Inspired by a dream, I have been gathering photographs from my past and bottling them. The torn edges of the photographs reference the fragmentary nature of memory. Many of the pieces are designed as sets, so that the bottles when grouped together take on a cubistic quality, emulating how the eye moves through a scene, never quite recording the entire picture. Others are designed as single bottles filled with layers of texts and maps that connect the photograph to a specific moment in time and place.
In all the pieces, the photographs hover in mineral oil like specimens, once fully alive, now waiting to be analyzed. I have been particularly drawn to imagery of the natural world because it is nature that science has worked so hard to seal and study, while paradoxically it is nature that holds mysteries larger than can ever possibly be contained.
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Please scroll down to the bottom to learn more about the technical process.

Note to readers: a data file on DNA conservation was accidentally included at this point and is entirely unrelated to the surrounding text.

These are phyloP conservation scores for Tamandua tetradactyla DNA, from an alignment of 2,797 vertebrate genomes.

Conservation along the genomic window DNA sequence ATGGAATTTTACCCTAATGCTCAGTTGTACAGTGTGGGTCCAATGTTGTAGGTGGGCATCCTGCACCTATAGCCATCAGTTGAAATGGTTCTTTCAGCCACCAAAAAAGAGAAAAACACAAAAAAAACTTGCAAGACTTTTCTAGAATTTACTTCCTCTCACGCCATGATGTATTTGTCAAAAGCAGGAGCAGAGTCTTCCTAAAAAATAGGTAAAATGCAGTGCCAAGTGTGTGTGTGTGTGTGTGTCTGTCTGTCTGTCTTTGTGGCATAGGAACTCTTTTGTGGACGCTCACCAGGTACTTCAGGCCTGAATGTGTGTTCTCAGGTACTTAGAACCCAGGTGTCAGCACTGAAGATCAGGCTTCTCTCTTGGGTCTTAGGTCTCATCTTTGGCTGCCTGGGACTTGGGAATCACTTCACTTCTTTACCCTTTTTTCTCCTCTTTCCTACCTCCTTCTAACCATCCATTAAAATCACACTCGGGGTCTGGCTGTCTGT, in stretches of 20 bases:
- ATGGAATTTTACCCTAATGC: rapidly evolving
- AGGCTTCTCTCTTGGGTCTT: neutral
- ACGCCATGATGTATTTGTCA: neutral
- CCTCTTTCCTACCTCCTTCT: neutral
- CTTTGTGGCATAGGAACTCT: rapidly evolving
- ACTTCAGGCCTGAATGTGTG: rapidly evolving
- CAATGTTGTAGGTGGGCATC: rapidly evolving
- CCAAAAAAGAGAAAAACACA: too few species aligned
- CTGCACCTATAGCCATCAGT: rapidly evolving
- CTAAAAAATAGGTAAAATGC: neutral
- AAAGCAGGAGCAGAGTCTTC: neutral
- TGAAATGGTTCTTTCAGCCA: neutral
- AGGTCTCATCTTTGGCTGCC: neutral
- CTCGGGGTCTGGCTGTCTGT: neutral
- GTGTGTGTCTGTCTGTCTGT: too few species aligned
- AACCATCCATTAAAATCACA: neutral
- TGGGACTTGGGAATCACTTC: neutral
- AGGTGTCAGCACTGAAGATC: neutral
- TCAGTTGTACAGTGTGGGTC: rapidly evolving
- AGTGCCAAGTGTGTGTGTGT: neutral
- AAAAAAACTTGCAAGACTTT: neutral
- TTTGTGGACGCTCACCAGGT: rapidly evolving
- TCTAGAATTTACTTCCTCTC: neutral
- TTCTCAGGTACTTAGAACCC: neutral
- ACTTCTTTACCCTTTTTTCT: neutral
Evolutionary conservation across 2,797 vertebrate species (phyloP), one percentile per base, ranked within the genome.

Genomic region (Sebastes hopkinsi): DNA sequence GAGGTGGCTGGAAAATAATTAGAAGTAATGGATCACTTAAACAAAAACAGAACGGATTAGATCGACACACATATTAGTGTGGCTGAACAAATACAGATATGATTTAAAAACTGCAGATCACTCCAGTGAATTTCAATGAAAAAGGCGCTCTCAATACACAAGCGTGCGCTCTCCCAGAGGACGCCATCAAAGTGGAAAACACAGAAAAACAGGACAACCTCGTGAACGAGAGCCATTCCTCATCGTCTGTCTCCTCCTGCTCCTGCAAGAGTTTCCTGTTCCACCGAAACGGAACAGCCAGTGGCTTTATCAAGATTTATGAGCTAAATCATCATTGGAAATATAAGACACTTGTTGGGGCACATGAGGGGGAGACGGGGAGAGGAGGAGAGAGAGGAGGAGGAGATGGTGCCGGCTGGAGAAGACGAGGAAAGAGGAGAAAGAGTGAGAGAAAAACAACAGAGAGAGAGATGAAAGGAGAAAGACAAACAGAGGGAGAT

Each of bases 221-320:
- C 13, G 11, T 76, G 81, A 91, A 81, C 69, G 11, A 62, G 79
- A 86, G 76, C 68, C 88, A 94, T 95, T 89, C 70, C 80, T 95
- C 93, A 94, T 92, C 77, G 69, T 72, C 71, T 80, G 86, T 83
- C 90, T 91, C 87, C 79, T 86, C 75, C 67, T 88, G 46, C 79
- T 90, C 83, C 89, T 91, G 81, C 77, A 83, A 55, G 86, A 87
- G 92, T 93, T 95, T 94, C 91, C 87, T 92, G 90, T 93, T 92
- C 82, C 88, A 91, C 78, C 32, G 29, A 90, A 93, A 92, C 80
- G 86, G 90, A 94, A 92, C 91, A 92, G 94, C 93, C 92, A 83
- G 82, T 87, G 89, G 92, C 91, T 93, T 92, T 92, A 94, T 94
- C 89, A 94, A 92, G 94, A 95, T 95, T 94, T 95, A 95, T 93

All pieces in this series are mixed media sculptures made of bottles, photographs and sometimes other texts. The liquid in the bottles is mineral oil – a very stable, neutral oil. Because, at a molecular level, paper and oil are not soluble, the mineral oil does not degrade the photographs. The bottles are sealed with silicone.
The sets of multiple bottles feature gelatin silver prints, created in the darkroom. They are intended to be viewed from the front.
The single bottle sculptures use photographs printed on an Epson 2200 with archival inks. These individual bottles also contain maps and texts that reference the place and story of the photograph depicted, and they are meant to be seen in the round.
Image (right): Works in progress in my studio